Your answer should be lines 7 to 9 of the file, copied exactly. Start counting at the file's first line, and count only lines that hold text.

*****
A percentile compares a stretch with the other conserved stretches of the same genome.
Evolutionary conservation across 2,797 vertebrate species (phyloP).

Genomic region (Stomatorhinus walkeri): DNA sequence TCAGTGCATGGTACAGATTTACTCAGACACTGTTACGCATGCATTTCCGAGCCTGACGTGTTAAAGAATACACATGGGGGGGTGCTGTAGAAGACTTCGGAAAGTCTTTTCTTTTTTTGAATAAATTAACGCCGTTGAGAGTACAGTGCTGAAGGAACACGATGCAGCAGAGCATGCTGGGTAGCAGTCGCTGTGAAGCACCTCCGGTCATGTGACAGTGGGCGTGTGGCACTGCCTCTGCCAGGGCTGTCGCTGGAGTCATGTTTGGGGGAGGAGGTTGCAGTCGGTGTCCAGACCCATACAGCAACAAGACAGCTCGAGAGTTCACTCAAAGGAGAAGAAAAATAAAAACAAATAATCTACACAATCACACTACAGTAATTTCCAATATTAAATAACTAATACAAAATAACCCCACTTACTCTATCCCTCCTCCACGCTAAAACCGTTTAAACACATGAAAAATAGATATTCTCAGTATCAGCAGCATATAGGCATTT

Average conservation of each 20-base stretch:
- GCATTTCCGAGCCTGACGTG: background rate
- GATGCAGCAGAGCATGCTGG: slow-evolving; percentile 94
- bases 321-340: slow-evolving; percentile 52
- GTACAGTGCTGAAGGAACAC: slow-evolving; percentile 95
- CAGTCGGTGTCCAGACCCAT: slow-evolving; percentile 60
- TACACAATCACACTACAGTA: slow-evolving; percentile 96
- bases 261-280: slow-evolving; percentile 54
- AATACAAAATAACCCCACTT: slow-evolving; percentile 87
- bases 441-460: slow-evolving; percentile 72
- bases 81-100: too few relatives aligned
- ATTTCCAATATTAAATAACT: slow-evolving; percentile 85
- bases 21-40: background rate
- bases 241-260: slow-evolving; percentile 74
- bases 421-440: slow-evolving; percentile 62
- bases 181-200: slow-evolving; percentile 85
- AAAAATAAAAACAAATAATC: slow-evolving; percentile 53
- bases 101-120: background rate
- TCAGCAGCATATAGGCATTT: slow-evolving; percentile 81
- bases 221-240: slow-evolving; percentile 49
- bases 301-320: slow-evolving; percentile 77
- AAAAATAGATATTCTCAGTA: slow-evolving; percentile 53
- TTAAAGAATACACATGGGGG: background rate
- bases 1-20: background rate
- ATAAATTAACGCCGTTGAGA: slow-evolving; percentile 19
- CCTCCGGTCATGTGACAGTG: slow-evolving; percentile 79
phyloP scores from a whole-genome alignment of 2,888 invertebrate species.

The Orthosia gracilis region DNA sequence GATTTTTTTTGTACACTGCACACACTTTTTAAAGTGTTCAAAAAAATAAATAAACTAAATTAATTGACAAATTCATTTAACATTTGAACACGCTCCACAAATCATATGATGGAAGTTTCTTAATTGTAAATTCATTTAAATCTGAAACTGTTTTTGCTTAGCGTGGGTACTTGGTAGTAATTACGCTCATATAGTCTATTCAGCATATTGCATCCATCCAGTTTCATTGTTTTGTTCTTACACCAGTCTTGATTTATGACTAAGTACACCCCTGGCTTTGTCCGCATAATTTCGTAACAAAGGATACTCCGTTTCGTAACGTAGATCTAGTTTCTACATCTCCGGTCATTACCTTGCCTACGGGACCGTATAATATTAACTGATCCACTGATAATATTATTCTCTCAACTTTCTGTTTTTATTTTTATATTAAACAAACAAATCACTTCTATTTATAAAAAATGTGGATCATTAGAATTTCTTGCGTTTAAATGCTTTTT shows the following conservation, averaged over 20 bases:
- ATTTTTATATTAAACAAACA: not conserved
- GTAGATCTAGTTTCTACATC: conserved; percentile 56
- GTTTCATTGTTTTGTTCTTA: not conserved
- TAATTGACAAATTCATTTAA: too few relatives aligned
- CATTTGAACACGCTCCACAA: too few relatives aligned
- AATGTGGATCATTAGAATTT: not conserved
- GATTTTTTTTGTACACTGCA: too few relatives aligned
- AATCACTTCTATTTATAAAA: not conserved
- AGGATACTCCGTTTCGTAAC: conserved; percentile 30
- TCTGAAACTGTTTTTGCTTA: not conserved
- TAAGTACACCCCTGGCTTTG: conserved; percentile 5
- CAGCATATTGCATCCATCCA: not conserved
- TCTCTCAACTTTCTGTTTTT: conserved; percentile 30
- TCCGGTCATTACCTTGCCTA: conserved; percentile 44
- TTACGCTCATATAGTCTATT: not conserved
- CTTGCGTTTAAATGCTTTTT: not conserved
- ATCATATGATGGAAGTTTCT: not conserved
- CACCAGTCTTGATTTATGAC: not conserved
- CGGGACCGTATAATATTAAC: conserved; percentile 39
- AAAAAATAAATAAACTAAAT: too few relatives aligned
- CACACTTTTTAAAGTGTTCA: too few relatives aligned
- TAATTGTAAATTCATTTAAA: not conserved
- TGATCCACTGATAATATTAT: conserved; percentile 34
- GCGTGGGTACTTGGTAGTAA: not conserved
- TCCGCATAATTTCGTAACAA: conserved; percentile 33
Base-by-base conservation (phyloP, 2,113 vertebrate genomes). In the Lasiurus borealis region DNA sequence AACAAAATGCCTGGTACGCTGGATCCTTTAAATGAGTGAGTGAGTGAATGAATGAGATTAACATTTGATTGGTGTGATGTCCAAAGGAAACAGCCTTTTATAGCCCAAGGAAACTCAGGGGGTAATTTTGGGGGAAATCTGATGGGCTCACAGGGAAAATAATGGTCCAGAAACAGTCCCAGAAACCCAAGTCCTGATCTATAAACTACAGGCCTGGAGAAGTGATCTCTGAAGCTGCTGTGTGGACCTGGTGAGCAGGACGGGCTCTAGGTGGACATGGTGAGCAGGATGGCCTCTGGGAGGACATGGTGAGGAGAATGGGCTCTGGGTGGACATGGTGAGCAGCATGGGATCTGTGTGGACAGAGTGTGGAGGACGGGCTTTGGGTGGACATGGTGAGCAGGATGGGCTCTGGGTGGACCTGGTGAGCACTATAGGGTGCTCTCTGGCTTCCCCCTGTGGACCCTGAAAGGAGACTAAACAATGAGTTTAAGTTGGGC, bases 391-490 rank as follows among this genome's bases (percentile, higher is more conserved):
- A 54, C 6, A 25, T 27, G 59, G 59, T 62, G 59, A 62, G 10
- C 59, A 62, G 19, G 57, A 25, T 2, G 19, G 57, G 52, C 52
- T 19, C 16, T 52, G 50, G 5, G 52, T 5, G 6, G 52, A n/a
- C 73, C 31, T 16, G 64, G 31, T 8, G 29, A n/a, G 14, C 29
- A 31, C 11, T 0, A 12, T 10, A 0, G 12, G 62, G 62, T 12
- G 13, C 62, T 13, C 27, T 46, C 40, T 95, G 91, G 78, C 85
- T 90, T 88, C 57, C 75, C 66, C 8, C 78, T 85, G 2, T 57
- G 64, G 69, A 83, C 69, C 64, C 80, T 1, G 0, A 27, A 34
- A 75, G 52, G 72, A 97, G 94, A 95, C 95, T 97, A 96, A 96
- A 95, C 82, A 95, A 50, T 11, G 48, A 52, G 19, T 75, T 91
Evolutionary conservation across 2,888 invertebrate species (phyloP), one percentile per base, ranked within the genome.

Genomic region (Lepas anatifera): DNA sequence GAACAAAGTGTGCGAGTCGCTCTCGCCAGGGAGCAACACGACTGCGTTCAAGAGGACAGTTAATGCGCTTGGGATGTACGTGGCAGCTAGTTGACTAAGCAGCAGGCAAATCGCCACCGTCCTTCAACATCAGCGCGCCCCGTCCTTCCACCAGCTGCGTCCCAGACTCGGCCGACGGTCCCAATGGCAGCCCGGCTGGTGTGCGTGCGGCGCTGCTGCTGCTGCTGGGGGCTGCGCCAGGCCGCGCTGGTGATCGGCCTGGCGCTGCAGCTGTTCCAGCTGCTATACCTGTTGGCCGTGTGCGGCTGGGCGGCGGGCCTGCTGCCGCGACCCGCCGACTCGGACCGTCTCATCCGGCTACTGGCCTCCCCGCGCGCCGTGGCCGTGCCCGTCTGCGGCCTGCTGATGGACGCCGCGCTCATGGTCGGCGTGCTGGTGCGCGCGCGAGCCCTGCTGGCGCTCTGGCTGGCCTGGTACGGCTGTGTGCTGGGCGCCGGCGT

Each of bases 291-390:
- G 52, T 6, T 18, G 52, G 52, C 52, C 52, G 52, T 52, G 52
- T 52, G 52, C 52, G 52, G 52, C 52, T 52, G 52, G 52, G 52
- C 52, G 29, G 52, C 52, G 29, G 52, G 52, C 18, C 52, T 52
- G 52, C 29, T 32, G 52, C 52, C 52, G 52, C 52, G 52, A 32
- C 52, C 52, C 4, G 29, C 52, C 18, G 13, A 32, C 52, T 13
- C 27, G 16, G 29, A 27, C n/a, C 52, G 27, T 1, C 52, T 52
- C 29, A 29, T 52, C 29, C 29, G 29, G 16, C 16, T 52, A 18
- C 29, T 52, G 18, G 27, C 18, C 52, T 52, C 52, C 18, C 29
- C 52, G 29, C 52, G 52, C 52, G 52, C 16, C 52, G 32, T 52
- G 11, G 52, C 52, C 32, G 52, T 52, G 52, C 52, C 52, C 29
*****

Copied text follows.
- bases 321-340: slow-evolving; percentile 52
- GTACAGTGCTGAAGGAACAC: slow-evolving; percentile 95
- CAGTCGGTGTCCAGACCCAT: slow-evolving; percentile 60